New Judge to Hear Ferguson Cases After Federal Probe

A protester stands with his hands on his head as a cloud of tear gas approaches after a grand jury returned no indictment in the shooting of Michael Brown in Ferguson, Missouri, November 24, 2014. REUTERS/Adrees Latif

(Reuters) - A Missouri state appeals court judge will take over all current and future cases assigned to Ferguson's municipal courts following a scathing U.S. Justice Department report that found systemic abuses, the Missouri Supreme Court said on Monday.

On Monday, according to the Guardian, Judge Ronald Brockmeyer stepped down as Ferguson's municipal court judge after the state's supreme court demanded that all of the court's cases be transferred to the St. Louis County circuit court. Judge Roy Richter of the Missouri court of appeals will take over Ferguson's municipal court cases as of March 16, a move aimed at helping restore public trust and confidence in the courts. Richter will also have the power to implement needed reforms to court policies and procedures.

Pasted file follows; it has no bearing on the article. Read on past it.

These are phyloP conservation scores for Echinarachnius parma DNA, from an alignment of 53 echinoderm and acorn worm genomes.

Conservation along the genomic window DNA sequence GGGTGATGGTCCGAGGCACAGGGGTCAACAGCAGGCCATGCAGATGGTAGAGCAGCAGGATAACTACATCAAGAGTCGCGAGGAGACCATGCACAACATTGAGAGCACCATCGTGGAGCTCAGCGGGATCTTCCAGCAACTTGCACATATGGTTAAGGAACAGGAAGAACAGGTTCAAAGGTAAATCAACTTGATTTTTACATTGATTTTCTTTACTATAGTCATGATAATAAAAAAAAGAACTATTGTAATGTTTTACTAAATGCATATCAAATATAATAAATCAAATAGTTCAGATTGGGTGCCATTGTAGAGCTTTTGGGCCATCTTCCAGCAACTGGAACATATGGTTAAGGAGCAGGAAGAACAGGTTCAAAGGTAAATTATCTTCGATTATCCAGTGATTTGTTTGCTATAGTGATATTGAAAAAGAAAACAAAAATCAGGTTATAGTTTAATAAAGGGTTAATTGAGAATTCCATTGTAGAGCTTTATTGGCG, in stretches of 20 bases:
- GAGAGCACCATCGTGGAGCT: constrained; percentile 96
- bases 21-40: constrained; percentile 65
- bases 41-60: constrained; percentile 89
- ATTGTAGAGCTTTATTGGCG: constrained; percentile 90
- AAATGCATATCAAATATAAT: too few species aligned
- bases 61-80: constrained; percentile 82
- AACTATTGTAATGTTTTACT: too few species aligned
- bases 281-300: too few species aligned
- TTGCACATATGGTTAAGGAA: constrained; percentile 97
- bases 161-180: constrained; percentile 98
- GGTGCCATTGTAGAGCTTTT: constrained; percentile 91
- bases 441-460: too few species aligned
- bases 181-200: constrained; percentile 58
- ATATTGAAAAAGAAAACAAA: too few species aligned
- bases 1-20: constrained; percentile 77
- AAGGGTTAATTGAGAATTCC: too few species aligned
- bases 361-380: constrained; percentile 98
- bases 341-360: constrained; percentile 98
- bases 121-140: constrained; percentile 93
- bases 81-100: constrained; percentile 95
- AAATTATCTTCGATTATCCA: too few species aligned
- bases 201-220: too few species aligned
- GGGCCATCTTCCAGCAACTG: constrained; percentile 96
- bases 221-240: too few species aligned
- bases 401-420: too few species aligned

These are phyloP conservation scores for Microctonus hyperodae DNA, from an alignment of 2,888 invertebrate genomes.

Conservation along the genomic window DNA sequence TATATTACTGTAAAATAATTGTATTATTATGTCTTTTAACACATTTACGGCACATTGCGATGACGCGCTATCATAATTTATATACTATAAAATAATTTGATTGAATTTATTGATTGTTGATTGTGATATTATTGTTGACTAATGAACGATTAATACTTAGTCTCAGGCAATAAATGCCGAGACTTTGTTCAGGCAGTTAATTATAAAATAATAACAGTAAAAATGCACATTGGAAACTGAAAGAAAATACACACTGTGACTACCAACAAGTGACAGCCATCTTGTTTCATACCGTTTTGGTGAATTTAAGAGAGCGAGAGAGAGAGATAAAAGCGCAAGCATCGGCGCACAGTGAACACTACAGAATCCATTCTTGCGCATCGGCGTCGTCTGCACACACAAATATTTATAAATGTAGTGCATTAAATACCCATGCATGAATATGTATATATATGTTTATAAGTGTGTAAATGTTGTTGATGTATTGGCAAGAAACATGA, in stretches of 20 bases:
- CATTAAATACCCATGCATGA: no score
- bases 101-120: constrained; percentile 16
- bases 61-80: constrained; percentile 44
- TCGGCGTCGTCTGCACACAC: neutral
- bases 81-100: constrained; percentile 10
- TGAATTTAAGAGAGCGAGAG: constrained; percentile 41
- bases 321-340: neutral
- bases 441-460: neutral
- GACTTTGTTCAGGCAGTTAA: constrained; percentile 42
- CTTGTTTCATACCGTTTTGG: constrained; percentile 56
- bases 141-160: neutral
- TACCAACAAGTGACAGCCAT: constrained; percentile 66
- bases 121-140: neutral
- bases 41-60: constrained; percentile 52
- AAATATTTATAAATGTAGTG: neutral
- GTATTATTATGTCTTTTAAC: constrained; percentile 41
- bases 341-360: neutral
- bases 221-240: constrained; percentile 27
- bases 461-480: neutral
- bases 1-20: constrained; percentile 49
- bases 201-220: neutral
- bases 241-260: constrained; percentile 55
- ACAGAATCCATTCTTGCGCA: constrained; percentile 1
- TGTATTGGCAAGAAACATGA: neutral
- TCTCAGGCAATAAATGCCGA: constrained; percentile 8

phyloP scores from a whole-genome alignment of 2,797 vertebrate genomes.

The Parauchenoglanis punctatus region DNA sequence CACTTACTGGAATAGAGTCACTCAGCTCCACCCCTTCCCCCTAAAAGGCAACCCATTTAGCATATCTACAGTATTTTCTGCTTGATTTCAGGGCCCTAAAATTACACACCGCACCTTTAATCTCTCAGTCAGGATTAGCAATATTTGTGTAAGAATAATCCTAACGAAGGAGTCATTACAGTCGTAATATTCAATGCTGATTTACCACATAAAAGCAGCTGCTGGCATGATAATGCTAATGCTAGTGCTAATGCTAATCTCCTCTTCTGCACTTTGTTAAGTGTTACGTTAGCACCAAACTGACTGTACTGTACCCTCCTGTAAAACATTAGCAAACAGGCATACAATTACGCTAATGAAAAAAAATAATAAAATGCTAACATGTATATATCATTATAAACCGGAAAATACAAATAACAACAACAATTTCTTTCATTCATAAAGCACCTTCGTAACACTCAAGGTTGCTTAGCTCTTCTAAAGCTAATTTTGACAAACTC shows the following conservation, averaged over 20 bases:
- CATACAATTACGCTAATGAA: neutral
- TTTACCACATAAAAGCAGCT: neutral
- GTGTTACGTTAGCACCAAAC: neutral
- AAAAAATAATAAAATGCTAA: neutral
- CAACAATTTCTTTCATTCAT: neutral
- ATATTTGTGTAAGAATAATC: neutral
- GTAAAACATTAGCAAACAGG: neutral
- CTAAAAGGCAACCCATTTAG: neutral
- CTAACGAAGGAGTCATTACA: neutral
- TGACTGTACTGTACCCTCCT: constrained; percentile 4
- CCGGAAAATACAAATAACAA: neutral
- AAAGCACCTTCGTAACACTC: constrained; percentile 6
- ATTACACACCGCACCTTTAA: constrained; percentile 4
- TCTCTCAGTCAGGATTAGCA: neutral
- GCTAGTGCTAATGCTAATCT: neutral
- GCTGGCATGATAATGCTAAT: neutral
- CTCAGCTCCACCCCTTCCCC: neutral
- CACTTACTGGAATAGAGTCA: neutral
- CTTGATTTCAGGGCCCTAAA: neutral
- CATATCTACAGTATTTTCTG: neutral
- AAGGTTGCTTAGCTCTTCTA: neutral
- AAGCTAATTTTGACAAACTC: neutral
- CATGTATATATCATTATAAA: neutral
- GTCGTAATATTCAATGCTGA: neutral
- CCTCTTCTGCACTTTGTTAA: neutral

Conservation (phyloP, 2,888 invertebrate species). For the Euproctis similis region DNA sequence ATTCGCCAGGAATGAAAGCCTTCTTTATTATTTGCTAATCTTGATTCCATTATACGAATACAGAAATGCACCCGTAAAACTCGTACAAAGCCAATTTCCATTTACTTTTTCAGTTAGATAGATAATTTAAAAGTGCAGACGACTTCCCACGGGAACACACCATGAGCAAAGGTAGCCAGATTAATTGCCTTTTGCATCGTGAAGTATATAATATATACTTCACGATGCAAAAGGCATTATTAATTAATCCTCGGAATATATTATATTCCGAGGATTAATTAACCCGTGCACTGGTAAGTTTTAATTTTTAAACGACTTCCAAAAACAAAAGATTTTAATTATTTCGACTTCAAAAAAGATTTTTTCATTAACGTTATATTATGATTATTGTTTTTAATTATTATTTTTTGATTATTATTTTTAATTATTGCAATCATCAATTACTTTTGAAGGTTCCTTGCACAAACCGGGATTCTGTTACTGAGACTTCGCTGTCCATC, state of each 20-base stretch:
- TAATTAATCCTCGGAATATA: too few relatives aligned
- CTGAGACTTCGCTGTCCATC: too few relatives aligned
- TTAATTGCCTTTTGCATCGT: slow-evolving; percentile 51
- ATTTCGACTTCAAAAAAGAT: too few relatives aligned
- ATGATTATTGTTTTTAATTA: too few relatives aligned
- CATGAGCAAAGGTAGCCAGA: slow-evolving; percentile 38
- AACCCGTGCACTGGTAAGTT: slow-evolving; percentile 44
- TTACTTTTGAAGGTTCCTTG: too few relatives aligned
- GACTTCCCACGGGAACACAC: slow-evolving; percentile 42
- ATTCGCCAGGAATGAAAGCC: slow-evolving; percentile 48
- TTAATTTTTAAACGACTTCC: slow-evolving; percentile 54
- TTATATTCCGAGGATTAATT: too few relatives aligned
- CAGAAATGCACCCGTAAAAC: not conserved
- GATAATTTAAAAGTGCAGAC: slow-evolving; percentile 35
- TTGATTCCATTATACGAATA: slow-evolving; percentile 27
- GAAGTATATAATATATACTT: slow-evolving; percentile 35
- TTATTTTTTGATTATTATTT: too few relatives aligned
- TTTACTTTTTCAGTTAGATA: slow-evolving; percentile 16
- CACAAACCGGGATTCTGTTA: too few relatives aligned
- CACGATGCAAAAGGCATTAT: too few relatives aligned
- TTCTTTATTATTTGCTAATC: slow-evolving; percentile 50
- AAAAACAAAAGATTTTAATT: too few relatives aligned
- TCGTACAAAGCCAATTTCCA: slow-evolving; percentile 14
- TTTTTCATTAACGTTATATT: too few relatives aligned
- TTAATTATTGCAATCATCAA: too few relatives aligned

"Extraordinary action is warranted in Ferguson, but the Court also is examining reforms that are needed on a statewide basis," Chief Justice Mary Russell said in a statement on Monday.

The Justice Department launched an investigation into Ferguson, a St. Louis suburb, following the shooting death of unarmed black teen Michael Brown, 18, by a white police officer in August. The department found insufficient evidence to charge Officer Darren Wilson with federal civil rights violations, but found pervasive racial bias in Ferguson's police and courts practices. The report found that Ferguson's police officers overwhelmingly arrested and issued traffic citations to blacks to swell city coffers through fines, creating a culture of distrust that exploded after Brown was fatally shot.

The courts, instead of acting as neutral arbiters, primarily used their authority to compel payments of fees and fines, imposing unnecessary harm, overwhelmingly on African Americans, the report found.